chasbeen
Chris

heres the other thread I put up about shared servers and service providers...

http://www.frihost.com/forums/vt-118146.html#973978
Bikerman
 chasbeen wrote: Thats excellent Chris. I have helped engineers, teachers, Universities and many people around the world with some tricky problems solved with SVG Last Thursday I got hit by a DDOS attack and my provider brought my site down for good. DDos attack was very sophisticated (Informed by top internet security guy after data analysis) so I wonder who the hell had it in for me. I have at last got ny domain back and am rebuilding the site (With extra security) Only problem is I'm flying into Heathrow tomorrow to start a 2 week holiday and I will only be persueing this effort slowly until the beginning of September.

If you are planning to come North then you should call me and we'll go out for a pint (you are also welcome to put-up here if you need somewhere to crash on your travels - we have plenty of room). Let me know if you are, and I'll send you some contact details - I live in Cheshire (see map).
chasbeen
Thanks for the offer.

I will be knocking around the South East on a tight schedule. We considered a trip to Weymouth but realised we could not fit that in either.

Next time I am back in the UK (After this visit) it might be permanent and maybe do that then.

Charles
Bikerman
Anytime - consider the invite open-ended.
Indi
Well i'm glad to see someone else around here is working with SVG.
Bikerman
On the DDOS attack - there is a worrying increase in the sophistication in many recent attacks, not just yours. One method I've seen is to start with simple 'head' requests and then when detected and filtered, immediately switch to 'get' requests on the root directory. When that is spotted and filtered, the attack switches instantly to random page 'get', and when that is filtered it switches back to head requests. Very difficult to counter....

The real worry is the number of recruits for these attacks - often 300 plus client IPs can be involved attacking sites which wouldn't attract a major attack normally. It suggests to me that there is a new trojan/bot making the rounds and recruiting hapless PC owners into these attacks - so that one or two hackers can launch a powerful attack. Such software has been around for some time but is normally guarded jealously and only wielded against the big targets...
Bikerman
 Indi wrote: Well i'm glad to see someone else around here is working with SVG.

I'm wondering how SVG will fit with the new HTML5 'canvas' standard. Seems pretty similar to my inexpert eyes, though canvas looks to be a lower level implementation if I have understood the spec...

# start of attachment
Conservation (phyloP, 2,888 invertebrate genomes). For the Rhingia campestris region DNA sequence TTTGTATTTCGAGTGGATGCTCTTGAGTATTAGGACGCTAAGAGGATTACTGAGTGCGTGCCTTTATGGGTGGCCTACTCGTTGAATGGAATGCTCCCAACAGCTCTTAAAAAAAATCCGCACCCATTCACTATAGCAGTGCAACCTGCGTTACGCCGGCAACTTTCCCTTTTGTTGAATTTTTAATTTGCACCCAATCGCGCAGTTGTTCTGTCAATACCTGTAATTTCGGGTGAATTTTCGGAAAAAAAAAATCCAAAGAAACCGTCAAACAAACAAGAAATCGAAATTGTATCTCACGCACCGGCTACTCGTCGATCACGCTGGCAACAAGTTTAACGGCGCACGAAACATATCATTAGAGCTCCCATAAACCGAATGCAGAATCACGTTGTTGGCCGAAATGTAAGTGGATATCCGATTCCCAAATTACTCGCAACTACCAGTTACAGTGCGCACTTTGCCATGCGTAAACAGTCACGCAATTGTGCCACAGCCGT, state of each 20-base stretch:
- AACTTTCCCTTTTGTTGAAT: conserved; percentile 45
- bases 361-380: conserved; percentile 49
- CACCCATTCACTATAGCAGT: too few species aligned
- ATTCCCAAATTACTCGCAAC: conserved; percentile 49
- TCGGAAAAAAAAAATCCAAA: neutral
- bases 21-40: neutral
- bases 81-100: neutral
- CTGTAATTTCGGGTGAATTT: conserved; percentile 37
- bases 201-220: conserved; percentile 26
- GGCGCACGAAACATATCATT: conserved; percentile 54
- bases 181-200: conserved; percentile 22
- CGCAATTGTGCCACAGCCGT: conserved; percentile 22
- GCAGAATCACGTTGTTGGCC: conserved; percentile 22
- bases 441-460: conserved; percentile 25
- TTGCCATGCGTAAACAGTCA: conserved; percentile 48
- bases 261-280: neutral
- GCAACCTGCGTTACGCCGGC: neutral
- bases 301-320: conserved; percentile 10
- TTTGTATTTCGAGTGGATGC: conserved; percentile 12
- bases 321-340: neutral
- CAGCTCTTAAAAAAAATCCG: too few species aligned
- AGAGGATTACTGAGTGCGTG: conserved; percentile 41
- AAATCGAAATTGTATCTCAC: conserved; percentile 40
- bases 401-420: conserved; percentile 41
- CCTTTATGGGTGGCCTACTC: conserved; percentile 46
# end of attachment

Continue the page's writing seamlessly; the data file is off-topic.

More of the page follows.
chasbeen
Hi B
Back from the good old UK.
What a holiday, you cannot beat where your from.
Looking forward to more online adventure..
As discussed I'm resurrecting my website at present.
C
infinisa
 chasbeen wrote: Here is the problem. I need a generic solution for wherever the vector is located in space. To simplify the problem here is a real life (as near as possible) equivalent situation. A pole (The vector) is 5 feet long has a sharp end and round end. It has a sharp end and a round end. Children are playing with the pole trying to throw it so that it land within a square 5 feet by 5 feet. Occasionally they succeed and the pole's entire length lies within the perimeter of the square With every attempt a line of the pole is used to measure the distance to the edge of the rectangle to see how far the sharp edge is away from the edge of the 5 feet by 5 feet square. All we are allowed to assume is the angle that the pole lies at. (We are always looking at the square from the same side) What formula can be used to determine the distance between the sharp end of the pole from the edge of the square which is being pointed to??????????????? (Note this is the distance from the sharp end to the edge using the angle the pole lies in and not the shortest distance to the edge)

Hi there, this is an interesting problem and a fascinating thread about SVG, but the original problem doesn't seem to have been solved yet!

Let's suppose that the rod lies at an angle θ to one side of the square. Unfortunately, this doesn't seem to be enough information to solve the problem.

Even if we assume the simplest case - that the line extending the rod within the square meets the square at opposite sides, all we can say is that this extended line has length 5 sec α (where α is the smaller of θ and 90º - θ), so the sum of the distances of each end to the edge of the square is 5 sec α - 5. But we don't know how much is at the round end and how much at the sharp end.

If the the line extending the rod within the square meets the square at adjacent sides, then we are really stuck for more info...

Am I on the right track?
chasbeen
The problem was to do with calculating vector angles and lengths.
The underlying software had to recalculate the colours of the linear gradient in an unconventional way so that it would match the SVG specification.
The software would paint the shape incorrectly because it assumed the pole completely traversed the shape when in reality it would only partially traverse the shape.
The length of the pole would (potentially) not traverse the shape entirely after it had been transformed (Example of transform is rotate)
The program now works out the correct colors of the gradient by using 2 right angled triangles.
The distances necessary for the 2 triangles can be derived so that the 2 sides that constitue the length of the pole can be derived.
I'm currently working on a new problem for the same program. It involves a thing called radial gradient.
The above is the max knowledge I can remember on that previous problem. I won't be discussing that one further. I might stick something up on the new or subsequent one however.